Pay Facebook to cheat

Posted: September 19, 2019 in Ranting
Tags: , , , ,

Internet scams are nothing new. And one in particular has been doing the rounds for some time now, citing all sorts of names and television programs, while Facebook and Twitter take payment for hosting ads for the scammers. But now the ABC is reporting on this and maybe something may change. Maybe.

The scam in question has ads on Facebook and Twitter as sponsored posts ie they pay Facebook and Twitter to have their posts posted prominently on people’s individual feeds. The posts link to a webpage with an alleged article spelling out the wonders of their brilliant ‘investment.’ And the format is pretty much always the same.

The scam is getting to people to supposedly invest in something called BitCoin or other variants of the name, supposedly making mega-profits from the market for bitcoins.

The ABC report refers to the name and face of Australian billionaire, Andrew Forrest, being used with someone losing more than $600,000 to the scam. But Forrest is just one individual whose likeness has been used. For example most versions of the scam that I have seen, refer to a fictitious interview with Waleed Aly on The Project. But the names vary. Mel Gibson, David Koch and James Packer are just three more that immediately spring to mind that have been referred to and pictured promoting this fraud.

There are two issues.

First, the investment itself. This is a scam. There was money to be made with the virtual currency, bit coins, for a while, but that market has since collapsed. But even if it was an ongoing market, reputable investment outfits don’t have to rely on just Facebook and Twitter advertisements. Please, people, if you want to invest money in something, don’t go throwing it away to strangers on the damned Internet! Someone I used to be involved with in a personal computer group, used to refer to victims of such things as ‘Darwin in action.’ Except it should not be survival of the fittest. It should be survival by common bloody sense.

Now to the scam. The ABC article refers to the problem with the websites and operators being based somewhere internationally. And I am sure that is a problem when it comes to law enforcement. But there is another, big issue, that is not being addressed.

Facebook and Twitter both present posts in people’s individual feeds that are ‘sponsored’ posts. In short, this is where an individual or business pays Facebook or Twitter to place those posts in a prominent position towards the top of an individual’s news feed. I repeat, Facebook and Twitter are PAID to present these posts. They are accepting money for assisting in a scam where people’s money is stolen by fraudulent means!

If this were a one-off or rare occurrence, you could perhaps forgive Facebook and Twitter. But they are not. These are very frequently appearing in people’s news feeds, especially on Facebook.

So why don’t we contact Facebook or Twitter to discuss the matter? Because we can’t. The most you can do is ‘report’ a post after it appears. But by then it will have potentially appeared in many thousands or more individual feeds. And a day or so later, another one appears. Virtually the same formula every time. And no real way of contacting Facebook or Twitter about the offending posts.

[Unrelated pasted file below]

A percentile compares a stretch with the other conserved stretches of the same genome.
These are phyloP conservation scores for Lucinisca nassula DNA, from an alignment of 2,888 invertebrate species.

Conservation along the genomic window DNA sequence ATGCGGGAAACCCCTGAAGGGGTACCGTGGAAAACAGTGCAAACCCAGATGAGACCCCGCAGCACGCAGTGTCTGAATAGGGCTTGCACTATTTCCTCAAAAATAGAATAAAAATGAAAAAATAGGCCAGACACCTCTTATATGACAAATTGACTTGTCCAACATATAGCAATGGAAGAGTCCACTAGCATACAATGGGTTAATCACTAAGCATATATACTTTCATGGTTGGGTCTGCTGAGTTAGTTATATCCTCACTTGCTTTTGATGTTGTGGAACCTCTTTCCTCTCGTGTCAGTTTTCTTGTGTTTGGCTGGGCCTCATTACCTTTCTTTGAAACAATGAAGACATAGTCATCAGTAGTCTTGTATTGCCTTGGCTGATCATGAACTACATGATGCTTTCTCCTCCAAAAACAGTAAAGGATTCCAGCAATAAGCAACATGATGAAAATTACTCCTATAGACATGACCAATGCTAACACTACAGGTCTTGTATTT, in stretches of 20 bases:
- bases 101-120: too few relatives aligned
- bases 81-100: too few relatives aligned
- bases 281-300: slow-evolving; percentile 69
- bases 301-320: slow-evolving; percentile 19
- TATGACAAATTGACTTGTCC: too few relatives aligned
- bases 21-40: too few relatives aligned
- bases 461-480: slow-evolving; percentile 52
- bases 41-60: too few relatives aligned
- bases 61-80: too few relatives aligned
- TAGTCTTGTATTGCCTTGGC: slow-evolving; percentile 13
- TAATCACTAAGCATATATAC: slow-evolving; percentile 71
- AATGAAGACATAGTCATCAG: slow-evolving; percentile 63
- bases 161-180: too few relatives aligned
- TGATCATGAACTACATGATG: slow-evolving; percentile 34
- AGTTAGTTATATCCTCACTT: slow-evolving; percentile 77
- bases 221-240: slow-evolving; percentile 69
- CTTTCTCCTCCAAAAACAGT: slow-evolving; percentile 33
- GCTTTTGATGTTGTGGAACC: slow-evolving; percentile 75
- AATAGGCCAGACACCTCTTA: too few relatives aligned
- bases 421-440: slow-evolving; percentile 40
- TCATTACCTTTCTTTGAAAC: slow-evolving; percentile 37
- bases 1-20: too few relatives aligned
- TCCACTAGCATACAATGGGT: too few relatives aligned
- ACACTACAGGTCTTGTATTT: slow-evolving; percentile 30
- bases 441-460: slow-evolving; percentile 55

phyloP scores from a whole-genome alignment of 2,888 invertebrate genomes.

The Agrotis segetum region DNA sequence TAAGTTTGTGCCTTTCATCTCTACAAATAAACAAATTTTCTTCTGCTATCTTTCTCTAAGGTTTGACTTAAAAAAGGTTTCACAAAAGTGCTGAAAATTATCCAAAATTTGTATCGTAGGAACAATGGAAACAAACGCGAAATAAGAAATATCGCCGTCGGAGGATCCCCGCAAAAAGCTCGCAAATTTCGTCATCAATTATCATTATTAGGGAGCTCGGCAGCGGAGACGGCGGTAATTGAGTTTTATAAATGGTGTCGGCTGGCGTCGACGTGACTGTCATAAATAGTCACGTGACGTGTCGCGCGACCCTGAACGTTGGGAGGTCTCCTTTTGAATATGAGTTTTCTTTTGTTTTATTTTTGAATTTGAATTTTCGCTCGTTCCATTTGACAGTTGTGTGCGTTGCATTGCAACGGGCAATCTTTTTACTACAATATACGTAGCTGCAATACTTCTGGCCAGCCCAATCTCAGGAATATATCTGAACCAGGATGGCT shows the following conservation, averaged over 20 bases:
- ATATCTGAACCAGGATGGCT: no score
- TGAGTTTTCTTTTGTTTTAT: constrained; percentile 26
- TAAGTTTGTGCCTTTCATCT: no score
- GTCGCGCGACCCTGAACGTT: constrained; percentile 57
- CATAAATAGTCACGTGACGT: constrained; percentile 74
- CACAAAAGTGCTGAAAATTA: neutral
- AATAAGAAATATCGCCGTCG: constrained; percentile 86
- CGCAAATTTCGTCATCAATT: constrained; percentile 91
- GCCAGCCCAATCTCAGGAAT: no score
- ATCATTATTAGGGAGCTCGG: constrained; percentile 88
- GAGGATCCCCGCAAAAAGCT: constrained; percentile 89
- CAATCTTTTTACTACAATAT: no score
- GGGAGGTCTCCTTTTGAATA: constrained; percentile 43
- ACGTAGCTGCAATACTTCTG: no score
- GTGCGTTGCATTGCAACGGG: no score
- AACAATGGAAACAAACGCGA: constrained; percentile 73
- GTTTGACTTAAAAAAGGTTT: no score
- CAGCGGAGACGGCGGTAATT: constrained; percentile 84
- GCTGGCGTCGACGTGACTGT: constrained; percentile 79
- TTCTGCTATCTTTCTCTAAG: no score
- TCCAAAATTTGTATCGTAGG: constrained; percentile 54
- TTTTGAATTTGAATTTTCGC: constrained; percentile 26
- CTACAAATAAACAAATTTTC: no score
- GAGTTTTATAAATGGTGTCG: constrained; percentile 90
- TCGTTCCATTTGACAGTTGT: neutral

The fact that these continue to appear, especially on Facebook, suggests to me that the only interest by Facebook is in how much more money they can keep pocketing, rather than what is happening to their users who are responsible for the Facebook billions. Facebook does not appear to have the slightest interest in stopping this scam’s continued perpetuation.

If there was ever a reason to start more closely monitoring the social media giants and what they are inflicting on people, their roles in continuing to perpetuate a complete fraud ie a crime, are it. I dare say someone better qualified than me could even make an argument about their liability due to their continued complicity in allowing the posts to be made in return for payment. Something like aiding and abetting? They surely cannot be ignorant of these any longer.

This is not the first time that Facebook behaviour has run close to the wrong side of the law. Several years back, despite many complaints, Facebook refused to take down Facebook pages that were blatant hate speech against Indigenous Australians. Complainants such as me were informed that the pages were not in breach of the Facebook Community Standards. But dare to show a nipple and Facebook staff fell over themselves suspending the ‘offending’ page. It was only when Facebook was finally informed that they were under investigation for potential breach of Australian law by hosting the hate speech pages, that all of a sudden they decided the pages had to go after all. Perhaps we need more legal transgressions to be prosecuted before Facebook will start acting in an appropriate manner?

Australian law enforcement need to go after the big boys. If we are now all responsible for comments made on our individual posts and can be done for defamation due to what someone else posts as a comment, then surely Facebook and Twitter can be held accountable for taking payment for promoting these scams, these frauds, these crimes?

Ross doesn’t bite – a lot – so if you like this piece, feel free to share it and follow Ross’s Rant. But please – don’t use this without contacting me first.

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